Carmen C. Bambach, curator of drawings and prints, The Metropolitan Museum of Art. A fortuitous rediscovery of documents in the Florentine state archive that have been greatly misjudged in the past led to a reevaluation and affirmation of the central importance of Giuliano de’ Medici (1479-1516) as a patron of the arts. Giuliano, the overshadowed son of Lorenzo de’ Medici “The Magnificent” and brother of Pope Leo X, became Duke of Nemours on his marriage in January 1515. He touched the careers of Leonardo, Raphael, and Michelangelo, the latter of whom immortalized the duke posthumously in the marble sculpture of his tomb in the Medici Chapel, San Lorenzo, Florence. He was the generous, carefree patron of uomini ingegnosi (brilliant men), whom he lavishly maintained in his household, according to the first-hand account of Francesco Vettori, brother to the duke’s maiordomo. In homage to Professor Sydney J. Freedberg who published a book entitled Circa 1600, this talk takes a close look at the year circa 1515 in the careers of these famous artists and their patron.
Sydney J. Freedberg Lecture on Italian Art
The Sydney J. Freedberg Lecture on Italian Art features distinguished scholars presenting original research. This annual lecture series offered by the National Gallery of Art began in 1997 and is named after the great specialist of Italian art Sydney J. Freedberg (1914–1997). Professor Freedberg earned his Ph.D. from Harvard University in 1940, where he taught for 29 years until he was appointed chief curator of the National Gallery of Art in 1983.
Sydney J. Freedberg, Arthur Kingsley Porter Professor of Fine Arts, and acting director, Fogg Art Museum, Harvard University. At the time of the exhibition Prints and Related Drawings by the Carracci Family, on view from March 18 to May 20, 1979, at the National Gallery of Art, Sydney J. Freedberg presented his observations on Lodovico Carracci (1555-1619), the oldest of the family of Bolognese artists that included cousins Agostino (1557-1602) and Annibale (1560-1609). Together the Carracci profoundly altered the course of Italian art in the later years of the 16th century and laid the basis for the baroque style that would dominate the century to come. In this lecture recorded on April 8, 1979, Freedberg opposes the perception of Lodovico as a flawed artist outdistanced by his younger cousins. Providing a more comprehensive account, Freedberg argues that the artist's expressive capacity- seen in his sensuous handling of paint, powerful evocations of form, and innovative chiaroscuro- was both his strength and defect.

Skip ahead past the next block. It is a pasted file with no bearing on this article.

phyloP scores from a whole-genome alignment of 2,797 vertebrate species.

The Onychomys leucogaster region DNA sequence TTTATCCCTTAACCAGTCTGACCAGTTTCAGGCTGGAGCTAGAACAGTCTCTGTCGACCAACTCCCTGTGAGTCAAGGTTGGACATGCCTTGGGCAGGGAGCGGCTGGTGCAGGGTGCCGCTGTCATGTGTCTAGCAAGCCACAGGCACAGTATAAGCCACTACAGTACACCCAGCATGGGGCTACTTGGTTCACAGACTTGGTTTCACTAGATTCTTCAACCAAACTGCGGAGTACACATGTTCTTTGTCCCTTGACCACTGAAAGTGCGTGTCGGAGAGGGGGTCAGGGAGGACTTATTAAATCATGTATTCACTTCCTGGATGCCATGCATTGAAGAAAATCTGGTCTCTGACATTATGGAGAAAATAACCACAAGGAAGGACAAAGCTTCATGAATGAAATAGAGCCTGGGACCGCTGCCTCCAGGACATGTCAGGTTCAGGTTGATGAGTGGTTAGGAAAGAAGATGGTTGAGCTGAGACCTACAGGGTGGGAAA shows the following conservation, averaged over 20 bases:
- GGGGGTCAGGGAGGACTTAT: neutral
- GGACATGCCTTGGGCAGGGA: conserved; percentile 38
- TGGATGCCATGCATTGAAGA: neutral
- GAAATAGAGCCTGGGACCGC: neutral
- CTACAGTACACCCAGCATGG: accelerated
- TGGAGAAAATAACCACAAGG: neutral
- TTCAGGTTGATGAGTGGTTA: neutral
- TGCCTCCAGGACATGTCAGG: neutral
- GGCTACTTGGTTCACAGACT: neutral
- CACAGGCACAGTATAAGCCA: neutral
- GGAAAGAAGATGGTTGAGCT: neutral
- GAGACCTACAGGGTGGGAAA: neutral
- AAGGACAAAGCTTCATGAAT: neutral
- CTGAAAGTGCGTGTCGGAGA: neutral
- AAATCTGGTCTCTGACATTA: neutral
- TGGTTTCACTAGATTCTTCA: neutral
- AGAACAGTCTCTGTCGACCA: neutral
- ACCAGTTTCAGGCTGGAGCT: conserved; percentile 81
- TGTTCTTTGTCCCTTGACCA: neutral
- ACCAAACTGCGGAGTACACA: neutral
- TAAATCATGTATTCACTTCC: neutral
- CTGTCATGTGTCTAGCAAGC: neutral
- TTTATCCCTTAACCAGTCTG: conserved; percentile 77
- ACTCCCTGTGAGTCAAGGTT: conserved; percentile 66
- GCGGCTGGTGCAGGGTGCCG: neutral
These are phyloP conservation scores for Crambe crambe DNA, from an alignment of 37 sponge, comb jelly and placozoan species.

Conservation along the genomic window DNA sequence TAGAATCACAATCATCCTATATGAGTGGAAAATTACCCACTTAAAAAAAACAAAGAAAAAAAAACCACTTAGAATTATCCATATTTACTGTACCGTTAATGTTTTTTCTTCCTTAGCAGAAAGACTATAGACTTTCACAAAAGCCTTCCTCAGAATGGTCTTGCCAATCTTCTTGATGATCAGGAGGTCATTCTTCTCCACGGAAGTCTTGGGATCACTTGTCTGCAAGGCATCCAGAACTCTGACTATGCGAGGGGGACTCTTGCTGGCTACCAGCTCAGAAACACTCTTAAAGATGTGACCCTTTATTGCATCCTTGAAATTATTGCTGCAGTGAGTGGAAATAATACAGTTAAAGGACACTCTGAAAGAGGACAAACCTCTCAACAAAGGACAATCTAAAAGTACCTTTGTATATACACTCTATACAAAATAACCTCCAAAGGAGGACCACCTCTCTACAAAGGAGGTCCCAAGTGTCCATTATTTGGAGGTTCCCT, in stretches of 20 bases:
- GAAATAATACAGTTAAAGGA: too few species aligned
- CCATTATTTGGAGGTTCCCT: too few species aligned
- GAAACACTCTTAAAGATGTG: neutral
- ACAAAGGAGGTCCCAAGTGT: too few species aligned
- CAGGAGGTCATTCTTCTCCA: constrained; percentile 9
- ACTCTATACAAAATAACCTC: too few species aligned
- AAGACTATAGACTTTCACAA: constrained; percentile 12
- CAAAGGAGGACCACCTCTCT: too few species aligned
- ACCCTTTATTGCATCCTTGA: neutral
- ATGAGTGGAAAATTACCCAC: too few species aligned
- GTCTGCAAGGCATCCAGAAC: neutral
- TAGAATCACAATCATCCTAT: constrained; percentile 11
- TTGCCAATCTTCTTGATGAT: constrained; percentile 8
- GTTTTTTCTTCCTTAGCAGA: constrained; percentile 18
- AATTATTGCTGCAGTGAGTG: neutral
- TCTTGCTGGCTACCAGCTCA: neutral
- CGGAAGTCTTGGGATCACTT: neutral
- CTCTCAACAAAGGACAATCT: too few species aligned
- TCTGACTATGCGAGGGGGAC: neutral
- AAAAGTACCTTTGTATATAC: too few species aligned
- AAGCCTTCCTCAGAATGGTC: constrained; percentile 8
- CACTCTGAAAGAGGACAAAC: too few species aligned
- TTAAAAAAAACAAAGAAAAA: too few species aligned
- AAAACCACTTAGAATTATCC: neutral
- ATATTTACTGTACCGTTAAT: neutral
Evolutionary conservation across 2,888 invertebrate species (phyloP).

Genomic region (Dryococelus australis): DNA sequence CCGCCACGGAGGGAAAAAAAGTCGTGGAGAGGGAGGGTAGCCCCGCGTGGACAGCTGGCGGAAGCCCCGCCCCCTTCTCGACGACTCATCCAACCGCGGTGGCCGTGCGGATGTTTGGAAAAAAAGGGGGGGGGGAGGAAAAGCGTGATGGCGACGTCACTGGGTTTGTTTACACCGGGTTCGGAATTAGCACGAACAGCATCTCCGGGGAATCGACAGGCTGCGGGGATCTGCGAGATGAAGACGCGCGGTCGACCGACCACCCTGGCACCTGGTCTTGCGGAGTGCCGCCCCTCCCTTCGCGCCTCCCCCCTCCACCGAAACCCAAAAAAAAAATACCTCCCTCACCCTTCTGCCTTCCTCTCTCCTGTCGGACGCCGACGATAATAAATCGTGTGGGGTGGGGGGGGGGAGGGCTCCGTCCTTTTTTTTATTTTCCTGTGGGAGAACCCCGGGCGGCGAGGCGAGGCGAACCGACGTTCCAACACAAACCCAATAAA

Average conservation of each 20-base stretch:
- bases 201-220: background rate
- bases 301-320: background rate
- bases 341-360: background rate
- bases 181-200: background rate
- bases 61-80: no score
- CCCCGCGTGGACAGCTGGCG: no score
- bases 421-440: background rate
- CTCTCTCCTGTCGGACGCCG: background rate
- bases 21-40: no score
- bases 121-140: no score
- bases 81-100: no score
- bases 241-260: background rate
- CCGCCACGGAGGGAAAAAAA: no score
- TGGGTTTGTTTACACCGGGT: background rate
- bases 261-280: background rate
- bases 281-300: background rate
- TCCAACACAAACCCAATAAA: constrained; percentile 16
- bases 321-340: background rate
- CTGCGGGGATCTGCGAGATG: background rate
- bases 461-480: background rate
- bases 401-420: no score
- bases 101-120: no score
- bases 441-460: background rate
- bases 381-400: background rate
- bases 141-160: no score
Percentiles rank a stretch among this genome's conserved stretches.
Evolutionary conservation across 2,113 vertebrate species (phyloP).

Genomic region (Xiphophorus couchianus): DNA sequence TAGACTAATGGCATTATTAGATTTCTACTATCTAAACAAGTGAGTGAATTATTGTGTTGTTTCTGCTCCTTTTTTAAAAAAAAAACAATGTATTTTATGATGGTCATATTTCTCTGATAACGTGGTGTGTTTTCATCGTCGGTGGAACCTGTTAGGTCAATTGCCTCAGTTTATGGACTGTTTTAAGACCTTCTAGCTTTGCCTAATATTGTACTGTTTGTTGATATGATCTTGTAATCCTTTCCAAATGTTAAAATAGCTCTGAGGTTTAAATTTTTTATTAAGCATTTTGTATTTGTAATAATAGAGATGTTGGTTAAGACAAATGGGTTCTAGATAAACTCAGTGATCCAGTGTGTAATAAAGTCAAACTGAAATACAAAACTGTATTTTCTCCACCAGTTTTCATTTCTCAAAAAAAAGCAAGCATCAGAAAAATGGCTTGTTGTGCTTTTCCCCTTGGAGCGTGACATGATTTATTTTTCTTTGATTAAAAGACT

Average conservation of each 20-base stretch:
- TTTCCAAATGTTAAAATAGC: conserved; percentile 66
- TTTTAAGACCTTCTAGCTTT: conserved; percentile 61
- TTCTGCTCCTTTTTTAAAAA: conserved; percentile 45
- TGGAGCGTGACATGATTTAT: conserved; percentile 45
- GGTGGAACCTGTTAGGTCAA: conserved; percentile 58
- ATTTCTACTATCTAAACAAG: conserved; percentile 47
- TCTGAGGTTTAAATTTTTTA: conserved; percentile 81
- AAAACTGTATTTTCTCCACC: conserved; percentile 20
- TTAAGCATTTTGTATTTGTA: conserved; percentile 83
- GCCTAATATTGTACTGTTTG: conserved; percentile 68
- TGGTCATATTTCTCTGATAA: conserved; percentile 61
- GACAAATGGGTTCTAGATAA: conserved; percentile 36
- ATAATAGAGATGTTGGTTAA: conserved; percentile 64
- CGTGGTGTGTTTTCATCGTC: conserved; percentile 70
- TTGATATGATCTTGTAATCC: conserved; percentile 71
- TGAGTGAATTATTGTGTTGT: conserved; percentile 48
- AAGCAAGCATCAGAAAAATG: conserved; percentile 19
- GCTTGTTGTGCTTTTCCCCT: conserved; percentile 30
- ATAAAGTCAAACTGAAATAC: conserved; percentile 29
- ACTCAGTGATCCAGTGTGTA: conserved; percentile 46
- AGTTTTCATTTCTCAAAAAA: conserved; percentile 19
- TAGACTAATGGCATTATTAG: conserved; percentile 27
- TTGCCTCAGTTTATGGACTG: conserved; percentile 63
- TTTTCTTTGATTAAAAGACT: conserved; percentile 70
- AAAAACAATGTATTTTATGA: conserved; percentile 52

Carl Brandon Strehlke, adjunct curator, John G. Johnson Collection, Philadelphia Museum of Art. In 1895 Bernard Berenson (1865-1959), American art historian and connoisseur, published a long-awaited monograph on Renaissance painter Lorenzo Lotto; it was Berenson's first statement about the then relatively new science of connoisseurship. Toward the end of his life Berenson remembered that since writing that book, in which he had tried to regulate every knowable mood of an artist, he had almost never again "taken creative interest in the private, biological, and sociological lives of painters." As part of the Sydney J. Freedberg Lecture on Italian Art series, recorded on November 13, 2011, at the National Gallery of Art, Carl Brandon Strehlke explores why Berenson selected Lotto as an artist and as a subject for a study that he described as "an essay in constructive art criticism."
Kathleen Weil-Garris Brandt, professor, Institute of Fine Arts, New York University Little is known about the formative years of Michelangelo's career. Professor Kathleen Weil-Garris Brandt discusses the myths of Michelangelo's early life generated by his biographical authors. Citing Vasari and Condivi's narratives, Professor Brandt tracks Michelangelo's professional infancy, revealing cover-ups of the setbacks, mistakes, and failures that plagued his early artistic career. Rather than deceitful omissions, Professor Brandt thinks of them "like other myths, as narratives reconstructed in each epoch to serve their narrators." Recorded on November 23, 1997, at the National Gallery of Art, this program is the inaugural lecture in the Sydney J. Freedberg Lecture on Italian Art series.